March 23, 2020

Physically Distant yet Socially Connected

Although it sounds like working in your PJ’s and having the whole coffee carafe to yourself is dreamy, the reality of the situation may leave you feeling isolated, disconnected, disengaged and easily distracted. For good reason.

While recently conditioned to use terms like “flatten the curve” and “Social Distancing”, we’re seeing a trend on social media of rephrasing Social Distancing to Physical Distancing. After all, we are social beings, human contact is still essential to overall health, most have the means to connect and the technology to be social in times of isolation, but there are still those who are socially and physically isolated.

Stress is high and it’s completely understandable, we are in a global pandemic – a situation we have not had to navigate before with mandated behaviors out of the ordinary. Although well reasoned, these instructions are taking a toll on mental well being.

To reinforce the recommendations of Health Canada and following these steps we may be able to flatten the curve.

• Avoid contact with someone who is displaying symptoms of coronavirus (COVID-19). These symptoms include high temperature and/or new and continuous cough

• Avoid non-essential use of public transport when possible

• Work from home where possible, as much of Canada has enforced company closures and WFH guidelines for employees

• Avoid large and small gatherings in public spaces, noting that pubs, restaurants, leisure centres, and similar venues are currently shut as infections spread easily in closed spaces where people gather

• Avoid gatherings with friends and family. Keep in touch using remote technology such as phone, internet, and social media

• Use telephone or online services to contact your GP or other essential services

Levvel Inc. is proud to support the Distress Centre Calgary as they deal with the increase in support required. With the rise of COVID-19 so too has there been a rise in reported anxiety due to isolation, work security, health fears, child education & childcare worries, and overall family concerns.

“As the impact of COVID-19 grows, call volumes to our crisis lines are on the rise and people are getting anxious about potential job loss, school closures, paying the bills and being isolated. We anticipate that this will continue as more cases are reported and more restrictions are enforced.” Diane Jones Konahowski, Director, Fund Development & Communications

To alleviate some of those fears, here are some suggestions to help you stay Levvel-headed while you physically distance yet socially connect.

• Make ‘non-business’ calls to your work colleagues and friends; there’s more to life than just work

• Exercise regularly (whatever/wherever/whenever possible)

• Play games, get organized, or catch up on things you have been postponing – reading, music, cooking, sketching, writing, etc. This includes having an isolated family member join you in on-line scrabble or a like game

• Acquire some new skills as several online courses are offered

• Call and virtually help digitally challenged parents or neighbours to adapt to the new normal of day to day life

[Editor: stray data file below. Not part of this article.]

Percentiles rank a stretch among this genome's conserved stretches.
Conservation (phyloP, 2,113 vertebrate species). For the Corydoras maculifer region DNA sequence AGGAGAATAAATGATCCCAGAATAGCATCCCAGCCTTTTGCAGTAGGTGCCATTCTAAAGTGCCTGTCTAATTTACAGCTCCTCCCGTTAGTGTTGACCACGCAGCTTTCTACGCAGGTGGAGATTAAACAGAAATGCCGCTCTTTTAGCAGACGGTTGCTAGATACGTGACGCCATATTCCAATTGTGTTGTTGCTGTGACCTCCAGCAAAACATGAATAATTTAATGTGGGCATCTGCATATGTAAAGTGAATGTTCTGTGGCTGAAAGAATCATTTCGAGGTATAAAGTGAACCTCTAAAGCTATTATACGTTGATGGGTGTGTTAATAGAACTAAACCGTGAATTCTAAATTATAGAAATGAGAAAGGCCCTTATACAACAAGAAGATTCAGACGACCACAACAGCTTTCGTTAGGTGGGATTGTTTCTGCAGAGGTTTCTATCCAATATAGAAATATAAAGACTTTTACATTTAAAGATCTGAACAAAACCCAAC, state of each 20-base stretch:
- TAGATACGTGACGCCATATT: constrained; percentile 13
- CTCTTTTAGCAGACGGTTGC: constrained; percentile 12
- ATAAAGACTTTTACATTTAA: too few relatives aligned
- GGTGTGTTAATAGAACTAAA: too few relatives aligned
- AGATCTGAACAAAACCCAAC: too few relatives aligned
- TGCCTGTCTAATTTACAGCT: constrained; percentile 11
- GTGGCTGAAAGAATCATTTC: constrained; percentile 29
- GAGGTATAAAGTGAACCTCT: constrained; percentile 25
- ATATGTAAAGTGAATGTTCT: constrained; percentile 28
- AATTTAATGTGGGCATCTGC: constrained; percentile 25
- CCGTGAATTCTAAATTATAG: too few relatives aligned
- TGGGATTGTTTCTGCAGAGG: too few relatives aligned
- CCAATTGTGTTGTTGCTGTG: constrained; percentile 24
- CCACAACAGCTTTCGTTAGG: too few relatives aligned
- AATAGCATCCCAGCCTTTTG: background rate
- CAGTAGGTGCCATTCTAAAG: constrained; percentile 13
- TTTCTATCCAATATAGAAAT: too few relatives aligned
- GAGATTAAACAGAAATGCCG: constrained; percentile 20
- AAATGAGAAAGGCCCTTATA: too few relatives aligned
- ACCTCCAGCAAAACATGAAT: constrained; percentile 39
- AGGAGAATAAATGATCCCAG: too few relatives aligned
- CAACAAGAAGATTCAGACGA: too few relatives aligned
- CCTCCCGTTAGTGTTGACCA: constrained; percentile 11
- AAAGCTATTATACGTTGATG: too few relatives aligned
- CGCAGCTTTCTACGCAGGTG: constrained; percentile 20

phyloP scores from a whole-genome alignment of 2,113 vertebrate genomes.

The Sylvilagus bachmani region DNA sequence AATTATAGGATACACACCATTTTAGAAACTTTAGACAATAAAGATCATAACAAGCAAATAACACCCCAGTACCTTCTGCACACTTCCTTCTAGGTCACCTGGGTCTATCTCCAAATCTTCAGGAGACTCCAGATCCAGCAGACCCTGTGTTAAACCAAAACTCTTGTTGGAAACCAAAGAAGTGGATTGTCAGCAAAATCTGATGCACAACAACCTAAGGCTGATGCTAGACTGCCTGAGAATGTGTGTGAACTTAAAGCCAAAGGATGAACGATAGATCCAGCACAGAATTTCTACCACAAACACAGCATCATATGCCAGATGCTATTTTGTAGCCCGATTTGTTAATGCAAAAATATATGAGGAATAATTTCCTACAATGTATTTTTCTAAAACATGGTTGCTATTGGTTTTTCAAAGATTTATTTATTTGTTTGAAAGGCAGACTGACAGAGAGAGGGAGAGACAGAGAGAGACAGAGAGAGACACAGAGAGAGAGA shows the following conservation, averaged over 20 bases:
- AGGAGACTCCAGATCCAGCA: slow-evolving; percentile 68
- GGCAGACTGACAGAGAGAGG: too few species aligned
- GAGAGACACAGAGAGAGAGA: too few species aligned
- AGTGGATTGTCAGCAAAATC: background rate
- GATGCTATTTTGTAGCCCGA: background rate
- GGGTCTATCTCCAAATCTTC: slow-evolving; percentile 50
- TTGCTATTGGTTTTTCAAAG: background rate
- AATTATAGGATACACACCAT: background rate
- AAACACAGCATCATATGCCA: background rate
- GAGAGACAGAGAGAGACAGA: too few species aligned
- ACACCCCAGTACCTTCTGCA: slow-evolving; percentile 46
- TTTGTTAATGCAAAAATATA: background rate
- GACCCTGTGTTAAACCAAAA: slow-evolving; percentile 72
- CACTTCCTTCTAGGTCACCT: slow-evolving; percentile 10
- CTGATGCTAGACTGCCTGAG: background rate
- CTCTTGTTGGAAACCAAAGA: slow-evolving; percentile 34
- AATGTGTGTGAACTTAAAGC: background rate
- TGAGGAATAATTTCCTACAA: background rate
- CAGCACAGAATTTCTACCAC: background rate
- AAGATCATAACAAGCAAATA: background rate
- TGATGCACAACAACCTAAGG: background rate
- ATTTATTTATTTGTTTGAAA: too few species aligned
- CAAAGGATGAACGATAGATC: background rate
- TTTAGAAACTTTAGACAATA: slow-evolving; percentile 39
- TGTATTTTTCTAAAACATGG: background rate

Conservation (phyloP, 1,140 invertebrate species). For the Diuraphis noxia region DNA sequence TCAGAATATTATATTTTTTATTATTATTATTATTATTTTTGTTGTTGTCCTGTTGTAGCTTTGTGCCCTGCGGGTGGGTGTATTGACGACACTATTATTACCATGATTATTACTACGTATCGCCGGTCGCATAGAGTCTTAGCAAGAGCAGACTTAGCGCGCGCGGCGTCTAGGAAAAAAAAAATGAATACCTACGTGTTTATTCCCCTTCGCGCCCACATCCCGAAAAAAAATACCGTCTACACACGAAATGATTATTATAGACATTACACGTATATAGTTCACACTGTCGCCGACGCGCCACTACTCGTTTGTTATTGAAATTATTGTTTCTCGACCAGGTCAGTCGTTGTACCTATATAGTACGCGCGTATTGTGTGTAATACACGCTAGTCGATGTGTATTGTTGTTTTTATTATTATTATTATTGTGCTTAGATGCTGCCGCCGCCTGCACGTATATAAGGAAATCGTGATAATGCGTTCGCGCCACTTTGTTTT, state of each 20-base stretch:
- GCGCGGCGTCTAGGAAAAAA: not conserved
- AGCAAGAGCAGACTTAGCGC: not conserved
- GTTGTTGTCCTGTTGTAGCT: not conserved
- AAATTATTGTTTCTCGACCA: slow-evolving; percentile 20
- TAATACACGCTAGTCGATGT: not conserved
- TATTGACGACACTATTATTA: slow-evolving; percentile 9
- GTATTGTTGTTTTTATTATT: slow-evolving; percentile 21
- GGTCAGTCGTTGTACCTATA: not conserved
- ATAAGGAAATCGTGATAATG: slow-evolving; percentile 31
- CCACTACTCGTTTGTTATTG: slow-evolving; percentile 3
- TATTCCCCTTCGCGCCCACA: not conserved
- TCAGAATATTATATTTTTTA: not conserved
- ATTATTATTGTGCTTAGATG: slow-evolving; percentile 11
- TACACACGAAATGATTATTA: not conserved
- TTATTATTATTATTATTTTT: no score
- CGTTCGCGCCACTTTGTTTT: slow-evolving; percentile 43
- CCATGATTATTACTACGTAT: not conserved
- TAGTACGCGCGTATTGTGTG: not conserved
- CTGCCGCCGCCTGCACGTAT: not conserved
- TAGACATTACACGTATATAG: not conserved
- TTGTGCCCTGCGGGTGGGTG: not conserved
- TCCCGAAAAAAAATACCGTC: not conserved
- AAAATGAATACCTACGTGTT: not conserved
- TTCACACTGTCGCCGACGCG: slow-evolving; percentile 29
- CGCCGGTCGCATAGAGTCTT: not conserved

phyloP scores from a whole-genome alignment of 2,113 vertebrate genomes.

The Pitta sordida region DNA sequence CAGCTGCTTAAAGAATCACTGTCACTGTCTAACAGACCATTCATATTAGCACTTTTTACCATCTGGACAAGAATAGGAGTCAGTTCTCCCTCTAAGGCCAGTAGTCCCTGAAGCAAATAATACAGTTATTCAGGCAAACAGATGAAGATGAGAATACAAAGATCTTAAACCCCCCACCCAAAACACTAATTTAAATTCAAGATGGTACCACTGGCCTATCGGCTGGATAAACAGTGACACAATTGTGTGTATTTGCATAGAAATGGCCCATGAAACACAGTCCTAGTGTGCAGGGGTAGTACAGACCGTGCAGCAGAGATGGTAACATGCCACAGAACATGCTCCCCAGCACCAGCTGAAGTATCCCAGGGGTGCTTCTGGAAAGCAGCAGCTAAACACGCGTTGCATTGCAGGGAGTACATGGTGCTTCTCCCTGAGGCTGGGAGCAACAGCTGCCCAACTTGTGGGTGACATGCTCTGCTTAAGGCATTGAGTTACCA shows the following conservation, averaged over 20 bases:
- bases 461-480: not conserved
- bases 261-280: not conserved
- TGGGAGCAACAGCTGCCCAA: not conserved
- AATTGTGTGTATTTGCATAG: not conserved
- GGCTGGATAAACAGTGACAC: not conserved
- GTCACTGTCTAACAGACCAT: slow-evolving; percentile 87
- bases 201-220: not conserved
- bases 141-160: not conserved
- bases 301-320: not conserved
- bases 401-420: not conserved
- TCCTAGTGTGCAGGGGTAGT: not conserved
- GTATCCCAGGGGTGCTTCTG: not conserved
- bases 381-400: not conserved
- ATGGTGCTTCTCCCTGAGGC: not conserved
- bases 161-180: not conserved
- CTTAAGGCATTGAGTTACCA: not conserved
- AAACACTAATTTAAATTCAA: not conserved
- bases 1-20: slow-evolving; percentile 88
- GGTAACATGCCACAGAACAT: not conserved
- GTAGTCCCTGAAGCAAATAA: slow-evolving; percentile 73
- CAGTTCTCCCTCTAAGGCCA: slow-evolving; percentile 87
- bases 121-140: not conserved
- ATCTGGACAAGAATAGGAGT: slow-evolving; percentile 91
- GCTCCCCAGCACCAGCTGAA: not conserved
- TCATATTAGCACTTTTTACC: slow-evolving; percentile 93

• Reach out for help when you need it**

Diane Jones Konihowski says Distress Centre has closed its physical doors, but they continue to provide 24-hour phone and email crisis support, daily chat and text for youth support, and counseling to those in crisis.

“Like so many businesses we too had a rapid transition to remote work, and it was not without its challenges. We were always planning on implementing this workstyle but hadn’t put all the pieces into place. We’re successfully up and running but some essential items for remote support like laptops and headphones are still required. We had a virtual team meeting this morning and I reiterated to our own DCC team the importance of a new-normal routine and their own mental and physical health.”

Simple things to consider like:

• Set up your at-home workstation to be as ergonomic as possible

• Wake up at a regular work time and complete your morning routines (showering, getting dressed etc.)

• Eat balanced, nutritional meals

• Take a lunch break and connect with friends and family

• Stretch, get up from your desk, walk regularly and/or exercise

• If you have kids at home, communicate with them about how you are feeling and ask how they are feeling- reassure them that you are there to listen

• Encourage family members and kids to have social conversations with colleagues and friends, not just texting. For school-age kids, they will be missing their school banter and physical voices of friends. Facetime, Skype, what’s app, etc.

• Have dinner together and talk about other things besides the pandemic and the constant reminder to wash their hands

• Meditate, using breathing exercises or other tools to be prepared for when anxiety hits

Canadians mental & social well-being is among many of the topics being considered by the Federal Government.

During today’s live press conference, The Honorable Patty Hajdu, Minister of Health- addressed and acknowledged concerns with Canadians mental health. Minister Hajdu said they need to address the social issues that come with distress, economic downturn, and crisis. The fear and anxiety of Canadians are not going unnoticed.

” There will be a national app that the government is setting up as a free tool for mental health support.” Patty Hajdu, Minister of Health

Levvel is proud to support the amazing work that the Distress Centre Calgary does every day. It’s important to remember that this new normal really is becoming the norm very quickly. If you need support DCC’s highly trained staff and volunteers are available 24/7. Reassuring Calgarians that at this time of physical distancing, being socially connected is essential.

~Cherene Kambeitz- Marketing & Communications Director, Levvel Inc.

Reach out to Connect@levvel.ca